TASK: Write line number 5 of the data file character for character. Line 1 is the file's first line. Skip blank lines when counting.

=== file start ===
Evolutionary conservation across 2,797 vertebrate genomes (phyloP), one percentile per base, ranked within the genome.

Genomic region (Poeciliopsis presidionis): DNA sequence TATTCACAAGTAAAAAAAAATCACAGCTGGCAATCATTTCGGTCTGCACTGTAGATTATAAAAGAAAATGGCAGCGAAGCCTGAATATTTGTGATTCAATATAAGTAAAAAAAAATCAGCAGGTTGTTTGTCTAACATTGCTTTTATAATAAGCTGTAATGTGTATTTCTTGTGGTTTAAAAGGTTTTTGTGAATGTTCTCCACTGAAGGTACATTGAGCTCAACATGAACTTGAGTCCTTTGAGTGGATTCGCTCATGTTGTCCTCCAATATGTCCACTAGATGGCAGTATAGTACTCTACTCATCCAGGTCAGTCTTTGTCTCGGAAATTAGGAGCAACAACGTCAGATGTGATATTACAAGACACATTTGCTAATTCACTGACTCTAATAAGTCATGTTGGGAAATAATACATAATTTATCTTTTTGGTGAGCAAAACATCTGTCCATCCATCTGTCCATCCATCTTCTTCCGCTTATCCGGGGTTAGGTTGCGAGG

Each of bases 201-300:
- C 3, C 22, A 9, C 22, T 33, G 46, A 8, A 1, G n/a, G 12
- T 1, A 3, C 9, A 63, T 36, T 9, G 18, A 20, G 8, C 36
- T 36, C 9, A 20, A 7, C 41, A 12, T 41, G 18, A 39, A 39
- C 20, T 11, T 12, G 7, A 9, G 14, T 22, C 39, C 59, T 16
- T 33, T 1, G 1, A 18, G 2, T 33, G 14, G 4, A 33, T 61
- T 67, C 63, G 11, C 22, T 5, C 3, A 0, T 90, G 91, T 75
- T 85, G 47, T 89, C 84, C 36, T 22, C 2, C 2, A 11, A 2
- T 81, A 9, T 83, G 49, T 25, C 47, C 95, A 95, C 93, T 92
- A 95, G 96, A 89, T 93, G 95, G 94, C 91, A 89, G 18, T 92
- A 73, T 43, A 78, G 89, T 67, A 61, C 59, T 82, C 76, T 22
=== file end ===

- T 1, A 3, C 9, A 63, T 36, T 9, G 18, A 20, G 8, C 36